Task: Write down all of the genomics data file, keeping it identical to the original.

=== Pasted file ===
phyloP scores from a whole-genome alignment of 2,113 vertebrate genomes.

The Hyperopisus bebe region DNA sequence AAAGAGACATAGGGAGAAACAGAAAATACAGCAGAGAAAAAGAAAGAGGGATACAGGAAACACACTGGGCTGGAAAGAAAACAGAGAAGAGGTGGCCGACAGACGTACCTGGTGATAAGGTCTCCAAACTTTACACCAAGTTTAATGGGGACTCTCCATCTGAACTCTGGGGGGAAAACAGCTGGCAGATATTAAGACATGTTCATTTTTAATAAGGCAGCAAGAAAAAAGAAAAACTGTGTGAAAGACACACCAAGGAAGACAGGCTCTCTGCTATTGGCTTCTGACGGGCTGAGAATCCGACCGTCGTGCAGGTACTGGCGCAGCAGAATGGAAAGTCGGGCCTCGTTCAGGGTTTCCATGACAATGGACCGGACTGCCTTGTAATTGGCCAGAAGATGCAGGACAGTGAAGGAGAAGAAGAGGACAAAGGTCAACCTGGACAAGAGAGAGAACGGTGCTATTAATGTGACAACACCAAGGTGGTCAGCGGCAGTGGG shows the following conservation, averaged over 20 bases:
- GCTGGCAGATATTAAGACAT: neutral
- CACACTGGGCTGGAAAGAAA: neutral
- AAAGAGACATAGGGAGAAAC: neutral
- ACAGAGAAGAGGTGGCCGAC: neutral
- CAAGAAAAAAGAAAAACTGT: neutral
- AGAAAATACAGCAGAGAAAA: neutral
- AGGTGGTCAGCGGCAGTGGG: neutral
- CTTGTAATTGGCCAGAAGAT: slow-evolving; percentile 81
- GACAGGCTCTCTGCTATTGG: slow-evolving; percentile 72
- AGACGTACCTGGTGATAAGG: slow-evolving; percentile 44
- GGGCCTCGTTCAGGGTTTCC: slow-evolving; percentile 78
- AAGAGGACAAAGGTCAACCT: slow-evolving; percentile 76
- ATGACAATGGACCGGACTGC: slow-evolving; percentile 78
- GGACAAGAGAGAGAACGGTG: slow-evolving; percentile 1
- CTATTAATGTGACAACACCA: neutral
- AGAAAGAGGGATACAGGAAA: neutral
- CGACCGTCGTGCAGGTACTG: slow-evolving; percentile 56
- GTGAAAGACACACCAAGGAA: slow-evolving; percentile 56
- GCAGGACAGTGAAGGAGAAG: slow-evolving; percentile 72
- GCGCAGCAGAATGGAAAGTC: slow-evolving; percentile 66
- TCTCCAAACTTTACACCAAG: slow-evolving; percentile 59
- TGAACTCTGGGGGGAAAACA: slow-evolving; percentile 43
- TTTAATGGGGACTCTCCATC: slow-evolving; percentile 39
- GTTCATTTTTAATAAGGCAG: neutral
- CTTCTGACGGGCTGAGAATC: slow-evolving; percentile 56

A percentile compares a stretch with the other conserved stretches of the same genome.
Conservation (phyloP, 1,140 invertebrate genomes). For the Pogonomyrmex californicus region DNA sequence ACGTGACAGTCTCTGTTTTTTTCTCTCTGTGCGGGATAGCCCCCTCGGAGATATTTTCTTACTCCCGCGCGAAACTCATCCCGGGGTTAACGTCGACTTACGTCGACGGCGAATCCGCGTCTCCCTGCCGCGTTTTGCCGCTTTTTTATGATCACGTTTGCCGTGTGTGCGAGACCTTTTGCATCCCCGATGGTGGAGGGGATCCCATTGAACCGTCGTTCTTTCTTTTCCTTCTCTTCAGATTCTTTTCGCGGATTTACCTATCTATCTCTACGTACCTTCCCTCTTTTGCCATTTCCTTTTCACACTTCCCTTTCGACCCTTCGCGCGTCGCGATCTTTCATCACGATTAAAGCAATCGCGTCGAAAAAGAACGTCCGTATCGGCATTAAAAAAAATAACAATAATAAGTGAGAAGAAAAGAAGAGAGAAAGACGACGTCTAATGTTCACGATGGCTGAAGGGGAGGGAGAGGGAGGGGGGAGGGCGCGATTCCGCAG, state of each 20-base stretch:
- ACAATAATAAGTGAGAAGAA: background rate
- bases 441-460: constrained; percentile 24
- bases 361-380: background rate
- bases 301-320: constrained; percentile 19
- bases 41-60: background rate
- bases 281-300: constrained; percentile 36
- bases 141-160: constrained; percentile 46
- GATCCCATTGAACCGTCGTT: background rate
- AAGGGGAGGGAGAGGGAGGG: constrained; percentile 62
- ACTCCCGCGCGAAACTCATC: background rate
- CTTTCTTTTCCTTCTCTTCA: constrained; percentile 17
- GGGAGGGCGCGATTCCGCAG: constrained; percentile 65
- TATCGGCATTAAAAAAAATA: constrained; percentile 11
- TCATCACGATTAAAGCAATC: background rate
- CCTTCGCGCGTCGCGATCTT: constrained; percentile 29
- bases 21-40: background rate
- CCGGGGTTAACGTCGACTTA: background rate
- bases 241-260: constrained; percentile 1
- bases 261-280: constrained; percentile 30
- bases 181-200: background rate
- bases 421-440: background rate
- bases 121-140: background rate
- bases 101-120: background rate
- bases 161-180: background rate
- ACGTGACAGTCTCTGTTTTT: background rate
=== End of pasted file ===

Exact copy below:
phyloP scores from a whole-genome alignment of 2,113 vertebrate genomes.

The Hyperopisus bebe region DNA sequence AAAGAGACATAGGGAGAAACAGAAAATACAGCAGAGAAAAAGAAAGAGGGATACAGGAAACACACTGGGCTGGAAAGAAAACAGAGAAGAGGTGGCCGACAGACGTACCTGGTGATAAGGTCTCCAAACTTTACACCAAGTTTAATGGGGACTCTCCATCTGAACTCTGGGGGGAAAACAGCTGGCAGATATTAAGACATGTTCATTTTTAATAAGGCAGCAAGAAAAAAGAAAAACTGTGTGAAAGACACACCAAGGAAGACAGGCTCTCTGCTATTGGCTTCTGACGGGCTGAGAATCCGACCGTCGTGCAGGTACTGGCGCAGCAGAATGGAAAGTCGGGCCTCGTTCAGGGTTTCCATGACAATGGACCGGACTGCCTTGTAATTGGCCAGAAGATGCAGGACAGTGAAGGAGAAGAAGAGGACAAAGGTCAACCTGGACAAGAGAGAGAACGGTGCTATTAATGTGACAACACCAAGGTGGTCAGCGGCAGTGGG shows the following conservation, averaged over 20 bases:
- GCTGGCAGATATTAAGACAT: neutral
- CACACTGGGCTGGAAAGAAA: neutral
- AAAGAGACATAGGGAGAAAC: neutral
- ACAGAGAAGAGGTGGCCGAC: neutral
- CAAGAAAAAAGAAAAACTGT: neutral
- AGAAAATACAGCAGAGAAAA: neutral
- AGGTGGTCAGCGGCAGTGGG: neutral
- CTTGTAATTGGCCAGAAGAT: slow-evolving; percentile 81
- GACAGGCTCTCTGCTATTGG: slow-evolving; percentile 72
- AGACGTACCTGGTGATAAGG: slow-evolving; percentile 44
- GGGCCTCGTTCAGGGTTTCC: slow-evolving; percentile 78
- AAGAGGACAAAGGTCAACCT: slow-evolving; percentile 76
- ATGACAATGGACCGGACTGC: slow-evolving; percentile 78
- GGACAAGAGAGAGAACGGTG: slow-evolving; percentile 1
- CTATTAATGTGACAACACCA: neutral
- AGAAAGAGGGATACAGGAAA: neutral
- CGACCGTCGTGCAGGTACTG: slow-evolving; percentile 56
- GTGAAAGACACACCAAGGAA: slow-evolving; percentile 56
- GCAGGACAGTGAAGGAGAAG: slow-evolving; percentile 72
- GCGCAGCAGAATGGAAAGTC: slow-evolving; percentile 66
- TCTCCAAACTTTACACCAAG: slow-evolving; percentile 59
- TGAACTCTGGGGGGAAAACA: slow-evolving; percentile 43
- TTTAATGGGGACTCTCCATC: slow-evolving; percentile 39
- GTTCATTTTTAATAAGGCAG: neutral
- CTTCTGACGGGCTGAGAATC: slow-evolving; percentile 56

A percentile compares a stretch with the other conserved stretches of the same genome.
Conservation (phyloP, 1,140 invertebrate genomes). For the Pogonomyrmex californicus region DNA sequence ACGTGACAGTCTCTGTTTTTTTCTCTCTGTGCGGGATAGCCCCCTCGGAGATATTTTCTTACTCCCGCGCGAAACTCATCCCGGGGTTAACGTCGACTTACGTCGACGGCGAATCCGCGTCTCCCTGCCGCGTTTTGCCGCTTTTTTATGATCACGTTTGCCGTGTGTGCGAGACCTTTTGCATCCCCGATGGTGGAGGGGATCCCATTGAACCGTCGTTCTTTCTTTTCCTTCTCTTCAGATTCTTTTCGCGGATTTACCTATCTATCTCTACGTACCTTCCCTCTTTTGCCATTTCCTTTTCACACTTCCCTTTCGACCCTTCGCGCGTCGCGATCTTTCATCACGATTAAAGCAATCGCGTCGAAAAAGAACGTCCGTATCGGCATTAAAAAAAATAACAATAATAAGTGAGAAGAAAAGAAGAGAGAAAGACGACGTCTAATGTTCACGATGGCTGAAGGGGAGGGAGAGGGAGGGGGGAGGGCGCGATTCCGCAG, state of each 20-base stretch:
- ACAATAATAAGTGAGAAGAA: background rate
- bases 441-460: constrained; percentile 24
- bases 361-380: background rate
- bases 301-320: constrained; percentile 19
- bases 41-60: background rate
- bases 281-300: constrained; percentile 36
- bases 141-160: constrained; percentile 46
- GATCCCATTGAACCGTCGTT: background rate
- AAGGGGAGGGAGAGGGAGGG: constrained; percentile 62
- ACTCCCGCGCGAAACTCATC: background rate
- CTTTCTTTTCCTTCTCTTCA: constrained; percentile 17
- GGGAGGGCGCGATTCCGCAG: constrained; percentile 65
- TATCGGCATTAAAAAAAATA: constrained; percentile 11
- TCATCACGATTAAAGCAATC: background rate
- CCTTCGCGCGTCGCGATCTT: constrained; percentile 29
- bases 21-40: background rate
- CCGGGGTTAACGTCGACTTA: background rate
- bases 241-260: constrained; percentile 1
- bases 261-280: constrained; percentile 30
- bases 181-200: background rate
- bases 421-440: background rate
- bases 121-140: background rate
- bases 101-120: background rate
- bases 161-180: background rate
- ACGTGACAGTCTCTGTTTTT: background rate